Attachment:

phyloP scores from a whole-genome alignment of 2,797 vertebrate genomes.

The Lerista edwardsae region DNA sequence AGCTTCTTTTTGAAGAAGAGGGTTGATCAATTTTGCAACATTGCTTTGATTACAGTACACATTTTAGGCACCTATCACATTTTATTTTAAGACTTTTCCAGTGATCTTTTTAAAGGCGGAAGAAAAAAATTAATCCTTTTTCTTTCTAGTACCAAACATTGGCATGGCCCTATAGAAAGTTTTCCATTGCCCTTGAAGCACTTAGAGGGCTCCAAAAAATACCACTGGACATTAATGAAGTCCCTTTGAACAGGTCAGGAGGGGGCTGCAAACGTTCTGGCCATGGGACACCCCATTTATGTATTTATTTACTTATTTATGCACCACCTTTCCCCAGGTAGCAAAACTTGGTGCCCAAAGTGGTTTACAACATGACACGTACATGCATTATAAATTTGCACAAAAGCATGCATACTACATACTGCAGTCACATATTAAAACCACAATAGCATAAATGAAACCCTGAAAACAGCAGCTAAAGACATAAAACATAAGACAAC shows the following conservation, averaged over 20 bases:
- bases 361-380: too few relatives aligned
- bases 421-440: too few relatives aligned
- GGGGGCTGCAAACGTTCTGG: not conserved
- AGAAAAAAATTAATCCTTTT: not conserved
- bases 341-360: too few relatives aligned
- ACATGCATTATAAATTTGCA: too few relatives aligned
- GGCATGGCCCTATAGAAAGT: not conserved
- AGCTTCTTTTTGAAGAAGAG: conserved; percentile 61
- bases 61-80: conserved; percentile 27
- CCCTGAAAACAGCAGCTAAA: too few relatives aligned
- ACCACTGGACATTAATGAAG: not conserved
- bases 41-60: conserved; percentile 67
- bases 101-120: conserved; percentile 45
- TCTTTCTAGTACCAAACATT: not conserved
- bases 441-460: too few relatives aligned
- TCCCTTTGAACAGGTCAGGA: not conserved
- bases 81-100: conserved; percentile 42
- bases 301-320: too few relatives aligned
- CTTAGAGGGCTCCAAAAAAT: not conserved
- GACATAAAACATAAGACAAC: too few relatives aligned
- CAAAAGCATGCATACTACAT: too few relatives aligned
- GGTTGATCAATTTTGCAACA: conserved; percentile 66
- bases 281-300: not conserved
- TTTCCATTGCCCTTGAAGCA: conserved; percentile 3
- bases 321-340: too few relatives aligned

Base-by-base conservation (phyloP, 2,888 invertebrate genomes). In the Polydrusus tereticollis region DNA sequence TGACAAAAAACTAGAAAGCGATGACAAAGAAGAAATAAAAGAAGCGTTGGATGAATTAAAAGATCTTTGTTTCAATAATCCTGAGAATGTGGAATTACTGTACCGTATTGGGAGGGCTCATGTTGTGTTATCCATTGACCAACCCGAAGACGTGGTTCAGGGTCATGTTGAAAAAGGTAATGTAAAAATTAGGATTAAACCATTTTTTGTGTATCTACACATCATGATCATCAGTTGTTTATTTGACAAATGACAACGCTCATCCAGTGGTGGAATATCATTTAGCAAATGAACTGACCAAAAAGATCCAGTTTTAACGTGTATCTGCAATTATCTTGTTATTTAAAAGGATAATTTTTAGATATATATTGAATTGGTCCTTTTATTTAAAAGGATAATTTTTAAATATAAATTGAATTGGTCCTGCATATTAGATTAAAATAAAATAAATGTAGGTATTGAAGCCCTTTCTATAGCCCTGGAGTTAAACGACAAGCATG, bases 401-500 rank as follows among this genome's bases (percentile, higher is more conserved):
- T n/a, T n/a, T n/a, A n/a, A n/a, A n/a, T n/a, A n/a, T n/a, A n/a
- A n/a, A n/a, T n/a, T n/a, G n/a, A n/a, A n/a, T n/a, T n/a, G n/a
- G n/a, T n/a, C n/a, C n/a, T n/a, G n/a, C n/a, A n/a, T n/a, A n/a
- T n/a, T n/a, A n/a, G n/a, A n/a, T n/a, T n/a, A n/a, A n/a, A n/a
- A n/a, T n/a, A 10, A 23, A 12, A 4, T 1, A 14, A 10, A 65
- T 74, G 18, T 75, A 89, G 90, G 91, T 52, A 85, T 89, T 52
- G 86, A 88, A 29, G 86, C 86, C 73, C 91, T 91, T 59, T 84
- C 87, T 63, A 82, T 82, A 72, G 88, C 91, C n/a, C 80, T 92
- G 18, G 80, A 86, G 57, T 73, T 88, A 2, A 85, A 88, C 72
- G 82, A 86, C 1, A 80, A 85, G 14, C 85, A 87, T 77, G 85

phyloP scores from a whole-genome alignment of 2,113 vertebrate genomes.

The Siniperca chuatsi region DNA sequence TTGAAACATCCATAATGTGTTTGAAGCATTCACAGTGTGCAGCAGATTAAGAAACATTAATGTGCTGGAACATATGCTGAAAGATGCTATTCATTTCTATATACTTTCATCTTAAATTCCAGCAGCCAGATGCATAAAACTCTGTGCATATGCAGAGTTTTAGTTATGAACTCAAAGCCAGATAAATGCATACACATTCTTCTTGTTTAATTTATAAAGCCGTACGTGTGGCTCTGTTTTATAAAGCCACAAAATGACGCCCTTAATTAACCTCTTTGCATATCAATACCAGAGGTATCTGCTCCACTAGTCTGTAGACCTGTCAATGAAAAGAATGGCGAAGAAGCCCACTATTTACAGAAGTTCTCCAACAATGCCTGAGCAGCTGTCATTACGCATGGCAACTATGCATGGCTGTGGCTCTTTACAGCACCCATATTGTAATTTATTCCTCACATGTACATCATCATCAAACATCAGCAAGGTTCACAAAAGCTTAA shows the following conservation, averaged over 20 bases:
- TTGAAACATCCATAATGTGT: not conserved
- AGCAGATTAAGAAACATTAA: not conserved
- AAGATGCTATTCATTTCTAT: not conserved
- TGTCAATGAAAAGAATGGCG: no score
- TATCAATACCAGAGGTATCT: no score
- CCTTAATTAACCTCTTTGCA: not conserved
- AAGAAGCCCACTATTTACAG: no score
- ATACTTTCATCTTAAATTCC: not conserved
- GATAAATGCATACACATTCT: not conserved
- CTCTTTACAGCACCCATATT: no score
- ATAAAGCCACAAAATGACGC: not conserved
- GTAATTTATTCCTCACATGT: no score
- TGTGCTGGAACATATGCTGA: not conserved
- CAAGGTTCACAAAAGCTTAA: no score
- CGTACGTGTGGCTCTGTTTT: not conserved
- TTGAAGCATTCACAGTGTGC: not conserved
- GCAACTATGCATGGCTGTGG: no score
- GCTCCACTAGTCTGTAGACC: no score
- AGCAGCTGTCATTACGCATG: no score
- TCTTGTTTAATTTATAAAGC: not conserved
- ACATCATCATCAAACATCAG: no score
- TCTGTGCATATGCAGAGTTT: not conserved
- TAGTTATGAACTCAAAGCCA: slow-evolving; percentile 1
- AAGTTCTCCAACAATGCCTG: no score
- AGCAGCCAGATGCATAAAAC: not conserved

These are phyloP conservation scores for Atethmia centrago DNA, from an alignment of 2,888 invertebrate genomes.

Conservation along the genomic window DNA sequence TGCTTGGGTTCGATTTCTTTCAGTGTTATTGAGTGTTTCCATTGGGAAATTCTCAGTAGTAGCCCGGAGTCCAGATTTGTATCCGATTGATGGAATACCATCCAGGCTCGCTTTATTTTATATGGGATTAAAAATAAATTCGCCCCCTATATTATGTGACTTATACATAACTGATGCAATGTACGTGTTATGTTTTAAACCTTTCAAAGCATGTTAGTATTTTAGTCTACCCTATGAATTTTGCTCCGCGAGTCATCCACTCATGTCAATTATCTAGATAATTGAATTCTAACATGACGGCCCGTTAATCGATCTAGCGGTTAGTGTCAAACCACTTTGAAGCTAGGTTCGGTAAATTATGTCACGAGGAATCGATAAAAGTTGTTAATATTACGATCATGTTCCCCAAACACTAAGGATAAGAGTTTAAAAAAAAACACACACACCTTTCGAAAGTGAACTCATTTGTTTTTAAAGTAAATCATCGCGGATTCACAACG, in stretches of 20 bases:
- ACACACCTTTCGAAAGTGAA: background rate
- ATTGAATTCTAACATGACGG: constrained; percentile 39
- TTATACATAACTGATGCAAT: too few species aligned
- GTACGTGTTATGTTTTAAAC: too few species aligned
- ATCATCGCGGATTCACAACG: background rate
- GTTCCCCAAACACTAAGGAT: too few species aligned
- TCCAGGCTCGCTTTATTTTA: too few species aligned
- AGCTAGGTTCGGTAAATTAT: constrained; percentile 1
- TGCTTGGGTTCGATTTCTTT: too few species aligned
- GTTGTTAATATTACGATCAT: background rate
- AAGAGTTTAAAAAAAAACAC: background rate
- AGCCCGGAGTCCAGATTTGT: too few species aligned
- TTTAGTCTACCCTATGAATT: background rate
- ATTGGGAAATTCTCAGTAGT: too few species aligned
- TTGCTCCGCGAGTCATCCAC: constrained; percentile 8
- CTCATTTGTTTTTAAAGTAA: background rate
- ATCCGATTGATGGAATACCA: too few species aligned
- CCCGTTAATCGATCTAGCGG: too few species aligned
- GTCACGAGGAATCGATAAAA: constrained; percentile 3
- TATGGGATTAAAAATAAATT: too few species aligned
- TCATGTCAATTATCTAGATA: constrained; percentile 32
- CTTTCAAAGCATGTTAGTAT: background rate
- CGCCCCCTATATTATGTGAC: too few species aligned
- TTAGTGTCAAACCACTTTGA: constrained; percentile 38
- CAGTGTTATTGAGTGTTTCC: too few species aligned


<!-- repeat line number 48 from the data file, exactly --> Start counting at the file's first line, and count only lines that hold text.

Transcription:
- ATACTTTCATCTTAAATTCC: not conserved